Stand Up for Social Workers in March

March is Social Work Month and recognizes the amazing work done by social workers. The social workers among us dedicate their lives to others. They work in our communities helping the impoverished, sick, and vulnerable. They provide support, comfort, and protection to those in their care. They serve our veterans, children, and people experiencing mental or physical illness. They calm those experiencing abuse and neglect, foster children, students, and so many others. This month is not just about recognizing the amazing work they do in our communities but standing up for the work they do so well.

What is a Social Worker?

Social workers fill many roles in our community. They are highly trained and educated professionals who earn a bachelor’s, master’s, or doctoral level degrees. Additionally, professionals complete thousands of hours of supervised therapy for licensure across a spectrum of specialties. Some of the things they do include:

  • Help people gain the ability to function in society if they have challenges
  • Work with communities to support populations that are in need
  • Study and gather knowledge on human behavior, development, culture, and economics
  • Provide psychosocial services
  • Advocate on behalf of those in need
  • Help people overcome abuse, unemployment, educational problems, addiction, poverty, discrimination, physical illness, divorce, loss ,disability, and mental illness
  • Provide counseling to families, individuals, and communities to learn how to cope with stress
  • Intervene in crisis

ChildSavers’ Employs Social Workers

Our work cannot be done without social workers. Our highly trained staff focuses on trauma-informed therapy. Every day we witness the power of human connection in the work of our staff. They help children who have experienced abuse, neglect, or witnessed terrible things feel safe and supported. They help their clients reconnect to a world that so often has seemed frightening to them. Many times, the role of our staff is that of a confidant. For the children in their care, they become someone who does not judge and provides a safe space to tell a frightening story or work through troubling circumstances. We are fortunate as an agency to employ so many incredible social workers. Among them is Bob Nickles who took a moment to share why he is a social worker and what the work means to him.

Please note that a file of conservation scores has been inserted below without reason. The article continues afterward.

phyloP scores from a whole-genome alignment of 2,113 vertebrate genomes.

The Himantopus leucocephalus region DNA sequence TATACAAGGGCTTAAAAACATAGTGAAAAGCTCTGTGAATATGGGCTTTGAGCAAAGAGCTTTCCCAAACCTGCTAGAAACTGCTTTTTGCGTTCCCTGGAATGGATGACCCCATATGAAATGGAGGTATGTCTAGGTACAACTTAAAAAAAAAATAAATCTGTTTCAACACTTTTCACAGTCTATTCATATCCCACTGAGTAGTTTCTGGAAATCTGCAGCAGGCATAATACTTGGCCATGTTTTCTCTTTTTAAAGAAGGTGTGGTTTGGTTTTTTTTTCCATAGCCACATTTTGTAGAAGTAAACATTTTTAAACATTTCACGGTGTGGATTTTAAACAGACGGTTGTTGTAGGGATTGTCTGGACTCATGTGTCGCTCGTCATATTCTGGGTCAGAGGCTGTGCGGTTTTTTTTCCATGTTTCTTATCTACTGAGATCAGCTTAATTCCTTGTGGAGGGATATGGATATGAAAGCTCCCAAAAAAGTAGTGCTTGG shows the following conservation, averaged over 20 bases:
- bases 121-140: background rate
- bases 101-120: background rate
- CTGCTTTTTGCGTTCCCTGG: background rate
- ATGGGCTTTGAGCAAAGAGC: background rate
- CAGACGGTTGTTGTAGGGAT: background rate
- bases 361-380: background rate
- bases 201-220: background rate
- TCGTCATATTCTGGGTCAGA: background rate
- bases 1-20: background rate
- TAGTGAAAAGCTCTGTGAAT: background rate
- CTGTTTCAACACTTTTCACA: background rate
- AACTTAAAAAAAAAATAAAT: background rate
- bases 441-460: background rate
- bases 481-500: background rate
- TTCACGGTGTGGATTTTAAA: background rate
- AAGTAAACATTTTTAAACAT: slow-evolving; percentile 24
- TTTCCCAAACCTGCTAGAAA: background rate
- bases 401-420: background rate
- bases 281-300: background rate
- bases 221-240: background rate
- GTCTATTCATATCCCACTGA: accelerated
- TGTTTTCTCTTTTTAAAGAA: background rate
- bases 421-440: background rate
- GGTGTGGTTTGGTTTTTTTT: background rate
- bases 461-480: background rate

Why I am a Social Worker – from Bob Nickles

Bob Nickles, LCSW

In 2007, I left a job at an international non-profit organization. I was stunned by how much I needed to learn and how much the organization needed to change. I knew graduate school loomed in my future. But, which program? Burnt out, I browsed admission websites with a jaded eye. What could possibly help me explain what I had seen, much less equip me to return to a helping profession? The effort seemed hopeless. Still, I felt a quiet thrill each time I investigated social work. Social workers worked toward justice – thrill! Social workers handled conflict directly and personally – thrill! Social workers believed in research that serves people, not people serving research – thrill!

Ten years, a master’s degree, and two state licenses later, my daily work brings me variety, fulfillment, and joy. Unique constellations of human behaviors, relationships, and institutions continue to expand in number every day, every hour. They carry deep dignity, humor, and sorrow. Social work has trained me to see proximity to people as an honor, to see the blessing in it.

Social work has also become a framework from which I can ask big questions: “how do people grow?” “Who benefits from oppression?” It also holds my smaller, but just-as-important concerns, “how will this family move forward?” “What will help this child begin to talk?” Each day, my office collects poignancy and delivers back that fullness each night, as I file the chaos neatly away.

I am a social worker, and I am glad to be here.

How You Can Participate in #SocialWorkersStandUp

If you know or work with a social worker, be sure to take a moment this month and thank them for what they do. Ask them about their work and listen to what they have to say. Share this blog post with friends and family to help them better understand the role of social workers in the community. If you are a social worker, share with your peers why you do the work you do. Tell them what it means to you and how it impacts the lives of others. SocialWorkers.org has some other wonderful ways you can participate in #SoicalWorkersStandUp.

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